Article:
I have been contemplating the simple dish of pasta and wondering why one dish has a certain cachet that makes me want to eat it and the other is shied away from swiftly. I'm not even aware that I'm making these choices on a day to day basis - but I am.
Once upon a time, pasta was a three times a week staple for two young marrieds in their first little two-bedroom terraced house. We were sitting on the floor (as we couldn't afford a sofa) and eating off a wallpapering table. All available cash was going on stripping the doors and damp proofing the walls. And pasta enabled us to eat.
Over the years it morphed into the once or twice a week family dish - usually a Lasagna or bolognaise - until eventually it became once a week, and then PERHAPS once a week. It is not that I particularly want to bring back pasta dominance into our weekly menu, but I wonder how it got to be so unimportant and forgotten.
Nowadays, if its pasta then there has to be a more exciting accompaniment or sauce to go with it: Something that works, something that has a certain wow factor to it. Sometimes, I am disappointed with what I produce, or just not very inspired. But lately I have come to realise that there is a reason for this; something that I have been missing, or hit and missing without realising its relevance - and that is the texture of the pasta itself.
Looking at the packets of pasta on the supermarket shelf, it is easy to miss this small detail. There are so many shapes and sizes to choose from. Why wouldn't you choose that packet of bright yellow linguine rather than the rather old, tired looking one next to it which looks frankly a bit dried out and possibly out-of-date? Surely the former has been made with free-range, organic eggs to achieve that colour, you might reason. Not so. Dried pasta is extruded through a machine using either a bronze or a silicon die. The bronze die extrudes pasta at a slower rate (hence it is more expensive to produce), but it leaves a rougher texture to the pasta - like that of an antique leather sofa - which allows the sauce to cling to it better. The silicon die leaves a smooth surface and a brighter yellow colour. How often have you eaten out and been given a dish of pasta only to find half the sauce remaining at the end of the meal? or perhaps they fudged things by using too thick a sauce?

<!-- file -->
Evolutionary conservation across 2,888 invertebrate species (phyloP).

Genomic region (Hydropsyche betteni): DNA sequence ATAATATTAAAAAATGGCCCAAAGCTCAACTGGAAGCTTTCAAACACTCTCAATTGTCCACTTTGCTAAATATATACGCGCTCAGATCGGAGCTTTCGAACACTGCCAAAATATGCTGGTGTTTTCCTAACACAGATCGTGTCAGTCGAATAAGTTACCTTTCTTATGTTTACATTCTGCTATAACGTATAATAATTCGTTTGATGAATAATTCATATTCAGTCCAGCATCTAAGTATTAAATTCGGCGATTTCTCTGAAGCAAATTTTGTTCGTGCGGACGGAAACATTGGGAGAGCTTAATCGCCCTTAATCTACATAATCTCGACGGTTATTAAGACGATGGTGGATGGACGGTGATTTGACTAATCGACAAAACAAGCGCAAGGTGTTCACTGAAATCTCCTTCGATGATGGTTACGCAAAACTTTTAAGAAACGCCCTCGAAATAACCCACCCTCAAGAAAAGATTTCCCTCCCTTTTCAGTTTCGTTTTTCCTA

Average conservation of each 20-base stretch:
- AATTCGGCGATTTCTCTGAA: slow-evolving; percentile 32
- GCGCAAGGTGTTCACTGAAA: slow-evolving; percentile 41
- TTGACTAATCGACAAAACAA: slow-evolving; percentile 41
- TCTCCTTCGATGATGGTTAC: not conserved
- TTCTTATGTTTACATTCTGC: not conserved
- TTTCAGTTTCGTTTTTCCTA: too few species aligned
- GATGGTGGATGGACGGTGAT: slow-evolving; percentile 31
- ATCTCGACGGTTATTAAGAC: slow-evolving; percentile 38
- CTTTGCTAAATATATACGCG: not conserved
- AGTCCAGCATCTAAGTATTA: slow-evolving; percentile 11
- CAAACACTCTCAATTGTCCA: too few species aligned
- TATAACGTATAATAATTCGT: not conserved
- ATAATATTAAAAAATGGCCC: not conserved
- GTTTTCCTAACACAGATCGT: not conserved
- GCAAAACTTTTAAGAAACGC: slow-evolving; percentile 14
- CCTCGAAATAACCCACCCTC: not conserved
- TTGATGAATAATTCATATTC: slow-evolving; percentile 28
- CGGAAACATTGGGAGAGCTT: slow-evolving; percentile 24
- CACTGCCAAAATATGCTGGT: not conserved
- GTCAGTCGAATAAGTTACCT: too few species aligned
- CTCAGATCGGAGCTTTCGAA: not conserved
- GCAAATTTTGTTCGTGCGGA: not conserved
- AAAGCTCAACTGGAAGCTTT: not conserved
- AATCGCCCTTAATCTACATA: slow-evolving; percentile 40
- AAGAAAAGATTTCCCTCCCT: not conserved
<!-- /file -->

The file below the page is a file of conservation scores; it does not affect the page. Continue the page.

It's a small thing, perhaps, but I am aware that pasta is making a come back in this house. I don't begrudge paying slightly more for it when the over-all cost of the dish is usually considerably less than some of the other meals I cook. We eat less pasta these days, quantity-wise. No longer is there a huge heap to be ploughed through. Sometimes the pasta is almost the accompaniment to the other ingredients, or at least an equal part.
Tonight, however, I am making 'food for a windy night.' I am making 'Artichoke "tartiflette"' (page 27) - 'Not just a hot meal to fatten and fill, but something that will warm our very souls'. It is inspired by the 'Alpine dish of tartiflette, whose layers of potatoes, onions, smoked bacon and Reblochon cheese help to thaw out skiers and snowboarders alike'. It is pertinent as number two son, Christopher, has just moved to Geneva with his Brazilian girlfriend, Beatriz. Only there a week and he sends me a photo of them skiing in the Alps. Lucky boy. Lovely to see him looking so happy and alive.
Your dish involves those lovely little knobbly vegetables - such a pain to peel - called Jerusalem artichokes. Their taste is so wonderfully earthy and deep that all is soon forgiven. We sit down to a large plate of melting softness. The cold is swiftly driven out. It is good; very good. The interplay between the stronger flavours of the Jerusalem artichokes, the Reblochon cheese and the lardons is well-balanced. The 'pale milky curds (of the Reblochon) melt into a velvety blanket, and whose flavour softens upon heating.'
We feel complete as we curl up on the sofa.
(Small note: Although you say you have to rechristen this dish 'fartiflette' the next day....hence a windy night in your place....I have to say that it didn't have quite that effect over here! Thank goodness: It's a small house.)
Love Martha x